Zimbabwe: Five Airlines Apply to Fly Into Zim

FIVE airlines have applied to start flying into Zimbabwe this year, in a development that could see increased traffic and revenue for the tourism sector, The Financial Gazette's Companies & Market (C& M) heard this week.

The airlines are Air France, Bulgarian Airlines, Austrian Airlines, Egypt Air and Swiss Air.

Responding to questions from C& M, the Civil Aviation Authority of Zimbabwe's (CAAZ) public relations and communications manager, Annajlia Hungwe, said: "Any applicant who meets the requirements will be allo-wed/granted permission to ply the Zimbabwe route."

"At present, 14 foreign airlines that comprise of 13 passenger airlines and one cargo airline are flying into Zimbabwe," Hungwe said.

He said airlines always make enquiries to States for route expansion or commencement.

"We really cannot give a list of those who have made enquiries because the information will still be on the table and once it is public,we can give it out," Hungwe said.

RwandAir, Rwanda's state-owned national airline plans to fly to Harare and Cape Town, South Africa later this year as part of its expansion programme the company's chief executive officer John Mirenge said recently.

RwandAir, which started flying in 2002, operates a fleet of two Boeing Co 737-800s, two Boeing 737-500s, two Bombardier Inc CRJ-900 NextGens and a Bombardier Dash-8 100 that serve 12 destinations, according to Mirenge.

He said this year the airline will take delivery of two Boeing 737-700s as it retires the 737-500s. The new aircraft will provide feeder flights that connect passengers arriving in Rwanda to destinations including Johannesburg, Lagos and Dubai, Mirenge said. Rwanda's government owns 99 percent of RwandAir.

C&M understands that the five airlines, which had plied the Zimbabwe route before an economic crisis that disrupted all normal economic activities and triggered commodity shortages, including jet fuel, still have their bilateral air services agreement in place as these were never cancelled when they stopped flying into the country.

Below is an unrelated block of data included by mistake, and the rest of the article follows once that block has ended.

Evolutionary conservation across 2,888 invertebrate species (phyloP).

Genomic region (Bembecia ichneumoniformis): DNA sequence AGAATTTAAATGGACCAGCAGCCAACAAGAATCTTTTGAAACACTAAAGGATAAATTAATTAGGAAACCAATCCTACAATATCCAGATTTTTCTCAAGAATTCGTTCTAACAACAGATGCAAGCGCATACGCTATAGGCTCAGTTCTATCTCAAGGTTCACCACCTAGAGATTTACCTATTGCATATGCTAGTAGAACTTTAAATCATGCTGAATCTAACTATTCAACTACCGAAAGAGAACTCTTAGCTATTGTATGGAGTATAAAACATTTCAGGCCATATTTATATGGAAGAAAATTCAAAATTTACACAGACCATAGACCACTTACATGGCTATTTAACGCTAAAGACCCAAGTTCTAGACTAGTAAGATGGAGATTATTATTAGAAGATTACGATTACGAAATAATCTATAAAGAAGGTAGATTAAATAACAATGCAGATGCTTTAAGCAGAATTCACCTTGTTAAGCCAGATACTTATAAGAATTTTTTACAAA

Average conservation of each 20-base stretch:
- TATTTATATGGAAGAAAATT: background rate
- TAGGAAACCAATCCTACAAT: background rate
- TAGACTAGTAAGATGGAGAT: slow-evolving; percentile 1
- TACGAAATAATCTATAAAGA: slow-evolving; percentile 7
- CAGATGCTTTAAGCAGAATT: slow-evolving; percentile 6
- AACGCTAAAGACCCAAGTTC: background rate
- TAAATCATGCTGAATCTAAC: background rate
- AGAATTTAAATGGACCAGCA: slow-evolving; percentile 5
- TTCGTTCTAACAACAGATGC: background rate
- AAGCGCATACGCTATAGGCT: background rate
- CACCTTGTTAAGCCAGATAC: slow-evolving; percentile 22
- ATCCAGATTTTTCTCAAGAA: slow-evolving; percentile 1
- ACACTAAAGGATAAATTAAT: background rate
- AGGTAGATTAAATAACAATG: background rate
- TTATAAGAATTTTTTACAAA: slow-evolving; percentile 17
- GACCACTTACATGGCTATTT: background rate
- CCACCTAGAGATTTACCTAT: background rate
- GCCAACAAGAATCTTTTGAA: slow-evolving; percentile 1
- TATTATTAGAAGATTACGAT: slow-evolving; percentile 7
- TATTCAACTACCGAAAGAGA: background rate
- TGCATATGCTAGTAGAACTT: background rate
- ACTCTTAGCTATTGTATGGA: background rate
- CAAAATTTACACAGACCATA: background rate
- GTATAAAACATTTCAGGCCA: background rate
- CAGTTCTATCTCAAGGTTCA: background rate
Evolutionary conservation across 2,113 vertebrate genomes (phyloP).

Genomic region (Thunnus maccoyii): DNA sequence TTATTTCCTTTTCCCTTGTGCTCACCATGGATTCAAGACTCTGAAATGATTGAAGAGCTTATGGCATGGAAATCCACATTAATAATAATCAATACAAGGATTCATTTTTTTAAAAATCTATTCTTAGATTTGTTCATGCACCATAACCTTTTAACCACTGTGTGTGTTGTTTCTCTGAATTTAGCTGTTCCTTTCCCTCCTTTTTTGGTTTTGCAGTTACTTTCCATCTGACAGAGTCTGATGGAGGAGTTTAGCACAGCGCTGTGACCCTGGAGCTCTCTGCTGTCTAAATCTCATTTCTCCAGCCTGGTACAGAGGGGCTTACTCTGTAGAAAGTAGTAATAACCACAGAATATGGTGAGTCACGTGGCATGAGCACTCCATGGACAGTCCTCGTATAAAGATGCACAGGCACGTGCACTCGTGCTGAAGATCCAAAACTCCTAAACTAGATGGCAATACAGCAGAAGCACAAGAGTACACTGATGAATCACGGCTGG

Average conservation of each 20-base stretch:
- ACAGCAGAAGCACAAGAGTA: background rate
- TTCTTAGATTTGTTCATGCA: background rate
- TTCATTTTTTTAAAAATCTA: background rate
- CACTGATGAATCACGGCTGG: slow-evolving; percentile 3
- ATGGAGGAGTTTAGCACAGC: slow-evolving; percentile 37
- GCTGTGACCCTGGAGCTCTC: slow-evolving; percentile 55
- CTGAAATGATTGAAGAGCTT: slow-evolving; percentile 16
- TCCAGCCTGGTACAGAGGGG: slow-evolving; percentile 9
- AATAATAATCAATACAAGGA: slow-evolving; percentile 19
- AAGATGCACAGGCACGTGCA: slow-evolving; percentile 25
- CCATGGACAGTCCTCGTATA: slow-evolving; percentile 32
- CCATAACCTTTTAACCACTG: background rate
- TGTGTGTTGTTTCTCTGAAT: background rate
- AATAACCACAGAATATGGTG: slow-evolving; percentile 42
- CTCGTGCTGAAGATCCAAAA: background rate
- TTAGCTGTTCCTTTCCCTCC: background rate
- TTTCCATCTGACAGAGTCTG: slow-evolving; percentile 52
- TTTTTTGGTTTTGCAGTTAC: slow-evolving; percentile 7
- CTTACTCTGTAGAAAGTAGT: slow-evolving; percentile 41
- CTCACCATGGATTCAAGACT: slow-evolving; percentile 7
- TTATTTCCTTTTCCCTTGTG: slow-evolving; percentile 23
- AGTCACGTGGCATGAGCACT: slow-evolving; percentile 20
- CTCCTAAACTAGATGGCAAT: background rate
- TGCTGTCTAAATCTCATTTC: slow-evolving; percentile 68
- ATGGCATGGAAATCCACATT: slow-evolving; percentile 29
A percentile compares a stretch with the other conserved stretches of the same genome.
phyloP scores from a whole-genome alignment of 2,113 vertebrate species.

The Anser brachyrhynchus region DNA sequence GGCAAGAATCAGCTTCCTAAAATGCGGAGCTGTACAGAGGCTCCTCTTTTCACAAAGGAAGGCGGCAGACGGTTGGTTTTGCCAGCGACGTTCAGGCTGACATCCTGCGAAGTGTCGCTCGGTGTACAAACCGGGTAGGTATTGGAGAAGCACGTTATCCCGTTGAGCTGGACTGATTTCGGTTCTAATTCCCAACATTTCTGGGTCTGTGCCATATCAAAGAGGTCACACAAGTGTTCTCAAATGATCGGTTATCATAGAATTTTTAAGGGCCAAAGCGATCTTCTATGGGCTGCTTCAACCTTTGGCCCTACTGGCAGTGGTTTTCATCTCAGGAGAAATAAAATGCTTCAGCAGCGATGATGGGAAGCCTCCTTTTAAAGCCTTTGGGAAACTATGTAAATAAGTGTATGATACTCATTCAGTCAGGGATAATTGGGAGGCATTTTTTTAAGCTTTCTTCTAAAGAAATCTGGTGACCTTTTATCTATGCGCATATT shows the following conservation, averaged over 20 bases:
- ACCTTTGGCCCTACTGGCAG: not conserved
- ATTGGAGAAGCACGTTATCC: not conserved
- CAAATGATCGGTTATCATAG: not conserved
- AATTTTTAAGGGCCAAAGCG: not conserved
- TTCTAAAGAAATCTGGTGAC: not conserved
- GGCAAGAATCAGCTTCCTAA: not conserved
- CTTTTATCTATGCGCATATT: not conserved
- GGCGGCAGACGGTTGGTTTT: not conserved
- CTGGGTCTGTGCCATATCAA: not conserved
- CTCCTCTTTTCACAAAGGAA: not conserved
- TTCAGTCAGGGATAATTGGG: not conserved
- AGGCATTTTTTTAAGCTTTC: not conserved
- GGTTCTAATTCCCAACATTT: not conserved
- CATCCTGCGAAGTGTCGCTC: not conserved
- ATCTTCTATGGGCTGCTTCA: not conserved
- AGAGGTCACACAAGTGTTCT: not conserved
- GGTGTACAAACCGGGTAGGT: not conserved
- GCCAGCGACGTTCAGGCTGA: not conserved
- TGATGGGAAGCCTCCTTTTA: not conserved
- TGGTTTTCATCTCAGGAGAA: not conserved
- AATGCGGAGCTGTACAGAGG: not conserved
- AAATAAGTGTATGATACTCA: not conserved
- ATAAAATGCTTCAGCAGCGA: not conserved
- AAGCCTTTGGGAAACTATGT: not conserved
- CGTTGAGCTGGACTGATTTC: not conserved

Sources indicated that most of these airlines could start flying into Zimbabwe before the United Nations World Tourism Organi-sation (UNWTO) General Assembly scheduled for August this year.

Aviation industry sources said it takes less than a month to approve an airline application in a case where Bilateral Air Service Agreements (Basa) were still in place.

No airline with a bilateral air service agreement has been denied permission to fly into Zimbabwe. Basa are agreements entered into between two states outlining provisions for the establishment of air services between them. It is a requirement under the Chicago Convention.

Air Zimbabwe is also making plans to ensure that it remains relevant in the event of new airlines flying into Zimbabwe's skies.

Addressing a Parliamentary Portfolio Committee on Transport and Communication recently, Air Zimbabwe's acting chief executive officer, Innocent Mavhunga, said airbuses that the national airline recently leased should start flying in April in preparation for the UNWTO in August.

He said government had chosen the planes over Boeing models because they were readily available. He also said they were low on fuel consumption than Boeings. It costs US$410 000 a month to lease the two planes.

The planes are not yet flying as they have not been fully registered with CAAZ. Mavhunga said the costs of the changeover to Airbus from Boeing would be about US$1 million.

He said some of the costs included taking pilots and engineers to Spain for training and re-equipping the hangars.

Mavhunga said the IATA process should be complete in March but the airline still requires about US$3,5 million for immediate debt obligations.

A total of 18 international airlines left the country at the height of a political and economic crisis that ended with formation of an inclusive government and dollarisation in 2009.

These include Lufthansa, Qantas, Austrian Airlines, Swiss-air, Air India, Air France and TAP Air Portugal.

African airlines that no longer fly into Harare include Egyptair, Air Mauritius, Linhas Aereas de Mocambique, Air Namibia, Royal Swazi Airlines and Air Seychelles. Air Tanzania, Ghana Airways, Air Uganda and Air Cameroon also pulled out of the route.

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